09 Dec How will foreign tax credit changes affect US expats?
Many changes are being proposed within domestic US by the Biden administration and on an international basis that will impact worldwide income for global US citizens working at home and abroad.
Tom Griffiths is a US expat tax consultant considering what impact these proposed reforms could have on US citizens working abroad.
Many people turn to a US foreign tax credit expert to help them navigate the maze that the US tax system seems. It’s a somewhat more challenging puzzle than usual with proposed changes to that system but no concrete information about the actual outcomes.
These proposed changes have been brought forward by Ron Wyden, the Senate Finance Committee Chair, and could impact the GILTI (Global Intangible Low-Taxed Income) and the Foreign Tax Credit for those
working abroad or running businesses with an international presence.
The Wyden Proposal tax changes
The alterations to the international tax regime would bring about changes to the 2017 Tax Cuts and Jobs Act; this could have a notable the foreign tax credits availability and impact tax treaties.
There’s much to be discussed, confirmed, and implemented, so it’s doubtful anything will happen within the coming weeks; however, it will pay to make provisions for when it does.
Proposed changes to the Global Intangible Low-Taxed Income
The GILTI is an amount of income roughly determined by the taxable income/loss of a CFC as if it were a US citizen. Derived from a CFC (controlled foreign corporation) in which a US citizen is a 10% (direct or indirect) shareholder.
Each country will decide whether income is considered high taxed, and all of these tax rate decisions are still up in the air because everything so far is just proposed.
Higher taxed income and foreign tax credits
Foreign taxes submitted as a higher taxed income would not be deducted or credited, and the new tax proposal creates a placeholder for GILTI timing issues. This may include considering foreign Net Operating Loss (NOL) carryovers and any differences between the US and foreign legal processes.
Changes to the GILTI will likely apply to the taxable years of foreign corporations beginning after the date of enactment (meaning 2022 for calendar year CFCs). Although, there is no formal date as of this time.
Exclusion rule for high tax foreign branches
The proposals by Wyden suggests that “foreign branch” means a branch whose activities are carried out by the taxpayer (directly or indirectly) or not a tested unit of a CFC having a taxable presence in its country.
These tax changes would result in a higher tax exclusion rule being imposed, so income would be subject to a tax rate greater than the highest individual or US corporate rate.
A US company that earned high tax foreign branch income would be exempt from paid foreign tax.
Allocation and appointment relief for US companies
The new proposal would give taxpayers relief from certain expenses against foreign source income allocated solely to domestic sources for R&D and stewardship functions. The aim of this is to encourage multinational companies to retain these specific jobs within the United States rather than two countries.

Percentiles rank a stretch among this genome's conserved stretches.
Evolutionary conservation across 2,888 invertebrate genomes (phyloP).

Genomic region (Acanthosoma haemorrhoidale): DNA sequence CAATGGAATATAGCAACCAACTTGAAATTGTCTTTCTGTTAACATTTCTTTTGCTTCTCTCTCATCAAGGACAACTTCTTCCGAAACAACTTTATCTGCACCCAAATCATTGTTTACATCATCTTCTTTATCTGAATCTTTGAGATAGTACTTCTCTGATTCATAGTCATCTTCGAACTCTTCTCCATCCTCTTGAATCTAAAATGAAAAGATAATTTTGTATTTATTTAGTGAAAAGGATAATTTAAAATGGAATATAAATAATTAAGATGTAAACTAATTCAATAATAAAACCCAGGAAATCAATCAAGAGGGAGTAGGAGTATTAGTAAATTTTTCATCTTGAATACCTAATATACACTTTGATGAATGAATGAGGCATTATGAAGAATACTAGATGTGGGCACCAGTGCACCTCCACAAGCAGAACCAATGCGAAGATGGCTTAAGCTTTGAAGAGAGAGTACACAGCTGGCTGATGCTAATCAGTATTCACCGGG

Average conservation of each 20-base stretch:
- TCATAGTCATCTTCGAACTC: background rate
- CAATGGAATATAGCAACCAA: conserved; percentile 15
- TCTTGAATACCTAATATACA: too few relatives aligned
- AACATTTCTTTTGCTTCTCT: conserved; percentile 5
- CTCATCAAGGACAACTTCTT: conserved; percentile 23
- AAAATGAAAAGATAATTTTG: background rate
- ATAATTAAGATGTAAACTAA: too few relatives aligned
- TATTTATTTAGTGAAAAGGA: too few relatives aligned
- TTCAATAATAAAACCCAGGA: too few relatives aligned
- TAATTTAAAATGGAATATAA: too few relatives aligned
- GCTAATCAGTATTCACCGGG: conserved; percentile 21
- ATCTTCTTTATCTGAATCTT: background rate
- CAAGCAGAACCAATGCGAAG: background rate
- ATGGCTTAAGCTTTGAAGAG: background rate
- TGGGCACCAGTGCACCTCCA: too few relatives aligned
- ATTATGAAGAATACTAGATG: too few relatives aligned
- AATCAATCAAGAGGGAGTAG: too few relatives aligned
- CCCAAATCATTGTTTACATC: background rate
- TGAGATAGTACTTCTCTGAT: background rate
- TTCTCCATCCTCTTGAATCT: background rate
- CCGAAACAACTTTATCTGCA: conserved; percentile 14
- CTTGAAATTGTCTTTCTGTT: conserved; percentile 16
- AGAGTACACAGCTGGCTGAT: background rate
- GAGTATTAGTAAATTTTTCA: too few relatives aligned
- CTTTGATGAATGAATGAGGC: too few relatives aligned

While there may be some winners where these new proposals are concerned, companies eligible to claim high taxed foreign earnings would not be able to claim foreign tax credit, so it would not necessarily be a great advantage compared to the current tax system. Thus far, we don’t know if different rules will apply to foreign countries and which elements they will carry forward.
There are also proposed changes to the Base Erosion and Anti-Abuse Tax (BEAT) which serves to deter anyone planning to shift profits out of the US and avoid their domestic tax liabilities.
The Wyden proposal seeks to revise this tax with modified liability seeing taxpayers go from 80% of general business credits used to permitting all.
Will international changes impact Foreign Tax Credit for US citizens?
According to Wyden, these proposals are a starting point and in line with the new Biden tax proposals and the international tax reforms proposed at the G7 Global summit.
As the New York Times reports, “Finance leaders from the Group of 7 countries agreed to back a new global minimum tax rate of at least 15 percent that companies would have to pay regardless of where they locate their headquarters. The Biden administration has been particularly eager to reach an agreement because a global minimum tax is closely tied to its plans to raise the corporate tax rate in the United States to 28 percent from 21 percent to help pay for the president’s infrastructure proposal.”
These tax reforms will certainly impact US citizens living and working abroad, but the uncertainty lies around when and how they will be implemented.
It will be wise to keep informed of changes and seek the professional support of an expat tax advisor to help smooth the transition and meet deadlines set.
Tom Griffiths is a tax advisor and consultant specialising in US expatriate tax matters. He works with clients to structure and streamline taxes for investment, trading entities and owned businesses.